The premiere of Fresh Off The Boat is significant. It marks the first prime network show that stars an Asian American family since Margaret Cho's All American Girl. The writers room is staffed with Asian Americans (though Huang notes that none of them are Taiwanese American). The executive producer is Chinese American (though Huang refers to him as a "good Chinaman"). It marks an opportunity for Asian Americans to work in front of and behind the camera and tell a story that is relatable, somewhat, to their own personal experience without having to play into weird stereotyping or complete back-story non-existence.
And so we are full circle. As with any significant thing, there is much chatter and criticism.
Though much of the conversation has been tied around events like the announcement of the title and ill-advised social media strategy, a huge chunk of it has been around how this show will represent "us." From Wu and Park's accents to the impending chorus of "Asians would NEVER do that" (I am told that at an earlier screening an audience member told the panel that his parents never kissed), a few very vocal Asian Americans are standing by to eagle eye this show and judge authenticity.
This sounds familiar.
Not only did All American Girl appear 20 years ago but it ignited a small but blazing firestorm. In one portion from her stand up film I'm The One That I Want, Cho recounts how the debut of her show kicked off opinions from all corners in the Asian American community including a protest-happy community leader and a young girl's letter to the editor in a local paper that read "When I see Margaret Cho on television I feel deep shame." In an effort to rectify the situation, the producers of All American Girl hired an "Asian consultant" to push her through it, a job David Henry Hwang claims ownership of in his play Yellowface.
Though it would be arrogant for us to claim complete responsibility for the demise of her show, the volume of commentary from the Asian American community did not help. The show lasted a season, was stretched out a couple episodes, then was canceled.
When we have nothing else to look at, we are forced to hone into what we can see. As the first Asian American family sitcom, our un-satiated need to see our stories drove us to lock a laser focus and ruthlessly dissect the show. This time around the situation is not so different. We have the first Asian American family sitcom in 20 years in our hands and editorial will happen in real time.
What will we do this time?
Our obsession with authenticity and our need to see ourselves will, perhaps, be our biggest tests in the coming weeks. This time around we have hindsight and can remind ourselves that though this story is in many ways one Asian American story, Fresh Off The Boat is ultimately not the story of Asian America; it is the story of Eddie Huang as told by the American Broadcasting Company. As hungry as we are to see our stories told, we must concede that this is not our own lived journey but rather one filtered experience in the ocean of Asian America.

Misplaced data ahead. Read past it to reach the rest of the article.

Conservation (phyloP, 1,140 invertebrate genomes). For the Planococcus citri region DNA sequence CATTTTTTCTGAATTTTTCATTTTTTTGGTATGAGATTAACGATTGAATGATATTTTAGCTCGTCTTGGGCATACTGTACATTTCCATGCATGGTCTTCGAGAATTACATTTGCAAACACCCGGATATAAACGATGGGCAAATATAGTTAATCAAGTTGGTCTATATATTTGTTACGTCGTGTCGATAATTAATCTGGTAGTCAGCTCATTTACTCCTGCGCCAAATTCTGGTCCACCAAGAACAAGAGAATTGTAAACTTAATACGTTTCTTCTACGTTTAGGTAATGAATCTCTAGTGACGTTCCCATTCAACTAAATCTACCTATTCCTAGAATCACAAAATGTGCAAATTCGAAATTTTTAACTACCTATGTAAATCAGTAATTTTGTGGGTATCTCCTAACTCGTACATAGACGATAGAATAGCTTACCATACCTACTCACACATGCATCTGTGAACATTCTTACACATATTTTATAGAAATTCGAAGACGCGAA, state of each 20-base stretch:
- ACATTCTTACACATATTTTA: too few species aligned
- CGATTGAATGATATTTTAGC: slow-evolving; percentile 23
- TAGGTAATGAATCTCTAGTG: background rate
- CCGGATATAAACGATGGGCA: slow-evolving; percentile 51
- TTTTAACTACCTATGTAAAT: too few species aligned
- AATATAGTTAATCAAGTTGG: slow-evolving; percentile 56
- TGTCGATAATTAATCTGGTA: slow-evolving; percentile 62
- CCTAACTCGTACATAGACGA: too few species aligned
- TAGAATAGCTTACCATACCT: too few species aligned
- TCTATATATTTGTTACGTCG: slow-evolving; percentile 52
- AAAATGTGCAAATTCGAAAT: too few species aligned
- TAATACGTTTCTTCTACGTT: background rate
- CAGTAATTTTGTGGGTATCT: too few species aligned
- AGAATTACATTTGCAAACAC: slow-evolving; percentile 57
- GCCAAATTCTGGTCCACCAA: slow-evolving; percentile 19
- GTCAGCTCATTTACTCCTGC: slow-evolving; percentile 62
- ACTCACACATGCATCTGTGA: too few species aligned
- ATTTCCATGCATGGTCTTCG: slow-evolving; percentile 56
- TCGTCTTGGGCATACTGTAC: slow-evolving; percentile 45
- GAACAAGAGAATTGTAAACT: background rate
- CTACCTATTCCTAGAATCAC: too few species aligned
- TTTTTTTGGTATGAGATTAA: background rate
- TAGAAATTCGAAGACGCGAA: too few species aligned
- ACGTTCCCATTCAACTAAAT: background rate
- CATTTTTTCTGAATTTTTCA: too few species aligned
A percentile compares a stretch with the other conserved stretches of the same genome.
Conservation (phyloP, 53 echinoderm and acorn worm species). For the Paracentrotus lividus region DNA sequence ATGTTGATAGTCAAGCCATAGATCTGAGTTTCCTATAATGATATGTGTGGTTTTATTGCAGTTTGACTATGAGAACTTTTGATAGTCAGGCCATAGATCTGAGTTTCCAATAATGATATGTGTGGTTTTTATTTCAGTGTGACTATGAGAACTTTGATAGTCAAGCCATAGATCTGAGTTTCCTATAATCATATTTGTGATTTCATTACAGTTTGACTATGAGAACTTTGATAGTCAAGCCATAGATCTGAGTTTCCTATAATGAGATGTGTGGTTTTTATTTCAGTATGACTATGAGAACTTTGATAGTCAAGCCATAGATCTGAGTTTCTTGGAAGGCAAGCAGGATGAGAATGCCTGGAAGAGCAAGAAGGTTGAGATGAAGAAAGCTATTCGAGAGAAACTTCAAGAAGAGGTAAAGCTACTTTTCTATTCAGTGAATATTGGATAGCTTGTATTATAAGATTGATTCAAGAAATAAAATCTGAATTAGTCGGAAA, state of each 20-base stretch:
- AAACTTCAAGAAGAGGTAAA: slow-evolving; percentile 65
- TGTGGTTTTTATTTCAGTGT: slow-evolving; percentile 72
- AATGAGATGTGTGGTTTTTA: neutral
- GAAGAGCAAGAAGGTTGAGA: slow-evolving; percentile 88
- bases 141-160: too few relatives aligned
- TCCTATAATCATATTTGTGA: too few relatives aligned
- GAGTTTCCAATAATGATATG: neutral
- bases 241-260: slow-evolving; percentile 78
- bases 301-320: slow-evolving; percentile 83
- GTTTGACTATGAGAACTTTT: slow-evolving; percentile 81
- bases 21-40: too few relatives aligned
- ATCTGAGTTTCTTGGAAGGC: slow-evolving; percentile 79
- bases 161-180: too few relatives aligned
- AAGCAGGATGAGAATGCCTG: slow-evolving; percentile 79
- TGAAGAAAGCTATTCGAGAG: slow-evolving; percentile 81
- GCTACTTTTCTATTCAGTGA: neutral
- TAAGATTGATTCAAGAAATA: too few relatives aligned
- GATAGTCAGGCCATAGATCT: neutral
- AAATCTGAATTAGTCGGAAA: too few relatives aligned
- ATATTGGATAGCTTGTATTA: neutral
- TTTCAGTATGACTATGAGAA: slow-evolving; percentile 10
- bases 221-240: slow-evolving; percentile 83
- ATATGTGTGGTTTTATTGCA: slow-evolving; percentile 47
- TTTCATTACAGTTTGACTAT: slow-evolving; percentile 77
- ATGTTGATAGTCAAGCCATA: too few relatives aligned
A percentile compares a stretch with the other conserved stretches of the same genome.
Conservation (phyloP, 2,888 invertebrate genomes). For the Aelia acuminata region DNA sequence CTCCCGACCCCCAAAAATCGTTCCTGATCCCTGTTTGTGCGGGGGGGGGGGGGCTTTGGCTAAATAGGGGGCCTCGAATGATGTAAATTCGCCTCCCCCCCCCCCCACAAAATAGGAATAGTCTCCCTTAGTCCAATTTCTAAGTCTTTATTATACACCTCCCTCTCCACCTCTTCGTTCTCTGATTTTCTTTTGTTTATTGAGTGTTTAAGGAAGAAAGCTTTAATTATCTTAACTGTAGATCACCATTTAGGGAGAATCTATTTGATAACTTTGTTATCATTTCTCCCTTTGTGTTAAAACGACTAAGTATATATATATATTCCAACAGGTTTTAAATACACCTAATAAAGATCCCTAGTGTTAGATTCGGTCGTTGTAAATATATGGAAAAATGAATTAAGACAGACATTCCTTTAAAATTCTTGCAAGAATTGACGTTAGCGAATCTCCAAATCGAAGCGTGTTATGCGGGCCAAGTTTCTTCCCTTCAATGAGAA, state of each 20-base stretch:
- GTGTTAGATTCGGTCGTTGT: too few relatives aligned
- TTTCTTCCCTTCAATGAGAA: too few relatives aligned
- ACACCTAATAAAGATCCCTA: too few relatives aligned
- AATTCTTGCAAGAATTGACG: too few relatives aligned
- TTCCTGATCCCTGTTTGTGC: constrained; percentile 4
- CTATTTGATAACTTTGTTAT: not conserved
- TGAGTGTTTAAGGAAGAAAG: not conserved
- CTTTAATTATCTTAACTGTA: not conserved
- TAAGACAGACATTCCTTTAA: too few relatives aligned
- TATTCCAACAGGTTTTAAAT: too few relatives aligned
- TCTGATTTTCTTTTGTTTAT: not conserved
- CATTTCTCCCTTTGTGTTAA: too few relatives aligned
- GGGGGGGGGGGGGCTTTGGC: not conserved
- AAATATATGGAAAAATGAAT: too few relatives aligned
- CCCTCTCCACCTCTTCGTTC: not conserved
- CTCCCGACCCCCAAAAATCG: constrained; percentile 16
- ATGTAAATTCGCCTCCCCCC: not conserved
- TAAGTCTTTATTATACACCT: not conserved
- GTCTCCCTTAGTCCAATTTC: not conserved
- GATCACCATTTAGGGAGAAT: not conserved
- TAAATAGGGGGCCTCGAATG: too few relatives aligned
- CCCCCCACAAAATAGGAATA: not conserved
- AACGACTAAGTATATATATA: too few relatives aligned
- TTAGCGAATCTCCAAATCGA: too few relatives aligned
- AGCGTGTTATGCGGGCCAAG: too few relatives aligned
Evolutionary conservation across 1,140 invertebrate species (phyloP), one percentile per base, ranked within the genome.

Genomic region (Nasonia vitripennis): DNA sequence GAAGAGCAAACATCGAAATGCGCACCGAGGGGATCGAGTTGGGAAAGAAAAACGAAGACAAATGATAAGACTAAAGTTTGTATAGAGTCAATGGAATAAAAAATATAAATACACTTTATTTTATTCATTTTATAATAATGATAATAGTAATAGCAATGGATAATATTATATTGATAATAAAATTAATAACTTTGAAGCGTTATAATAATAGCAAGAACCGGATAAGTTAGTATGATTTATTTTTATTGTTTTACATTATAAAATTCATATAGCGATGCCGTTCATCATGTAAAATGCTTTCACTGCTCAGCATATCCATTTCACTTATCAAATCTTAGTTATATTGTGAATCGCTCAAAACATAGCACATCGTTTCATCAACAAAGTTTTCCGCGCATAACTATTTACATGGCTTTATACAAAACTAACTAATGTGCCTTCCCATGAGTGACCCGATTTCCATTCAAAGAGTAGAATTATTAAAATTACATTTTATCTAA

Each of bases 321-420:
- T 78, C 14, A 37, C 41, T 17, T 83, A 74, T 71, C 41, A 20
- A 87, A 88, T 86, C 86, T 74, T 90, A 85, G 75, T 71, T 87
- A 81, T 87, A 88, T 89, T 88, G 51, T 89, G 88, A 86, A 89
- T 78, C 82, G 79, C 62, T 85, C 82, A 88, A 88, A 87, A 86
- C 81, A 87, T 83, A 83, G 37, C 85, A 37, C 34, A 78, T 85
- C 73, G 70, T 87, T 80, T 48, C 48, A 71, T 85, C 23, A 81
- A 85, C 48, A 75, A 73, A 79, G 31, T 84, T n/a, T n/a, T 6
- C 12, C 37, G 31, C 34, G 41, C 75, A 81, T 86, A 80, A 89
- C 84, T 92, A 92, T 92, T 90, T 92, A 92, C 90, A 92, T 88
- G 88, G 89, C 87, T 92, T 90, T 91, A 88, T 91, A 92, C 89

While White people have such saturated representation that they are able to practice escapism and distance themselves from their televised counterparts, many of us must learn escapism and establish distance in order to best critique this show. We must remember that the opportunity does not lie in our ability to measure this show against our lived experience but rather the opportunity to learn how to share our lived experience by using it as a jumping off point. If we are concerned with how one show will portray all of Asian America, then I hope we are also working to tell more stories.
As humans we have the ability to simultaneously praise and critique in one sentence. A piece of art is not determined by its flaws nor its strengths, but rather the whole work and our collective commitment to evolving the narrative. Your neighbors will be watching Fresh Off The Boat through the lens of their lives just as I will be watching it and recalling the first moment I realized what tied me to PJ Phil and Shelby Woo. We have the opportunity to offer constructive critique, just as we have the opportunity to accept a multitude of reactions to the show.
In short, though our conformist/rebellious instincts point us towards piece-by-piece reaction, we have the chance to build and re-imagine off the whole. The show will not be perfect, and we should be comfortable talking and listening through the imperfections just as we should be comfortable celebrating the wins.
In the end, we must be ok with it failing just as much as we must be ok with it succeeding (and at the moment it is getting rave reviews). Primetime network TV is a wild west. We can't point fingers if the show goes down, we must instead use that energy to create even more narratives. Ultimately our community is not defined by mainstream acceptance, but rather by our own strength of voice and willingness to engage.
Fresh Off The Boat is just one chapter in the great expanse of Asian American storytelling and it is a chapter that we will someday need to look back on. How we talk to each other, offer critique, and process feedback will dictate conversation for years to come.
So what's next?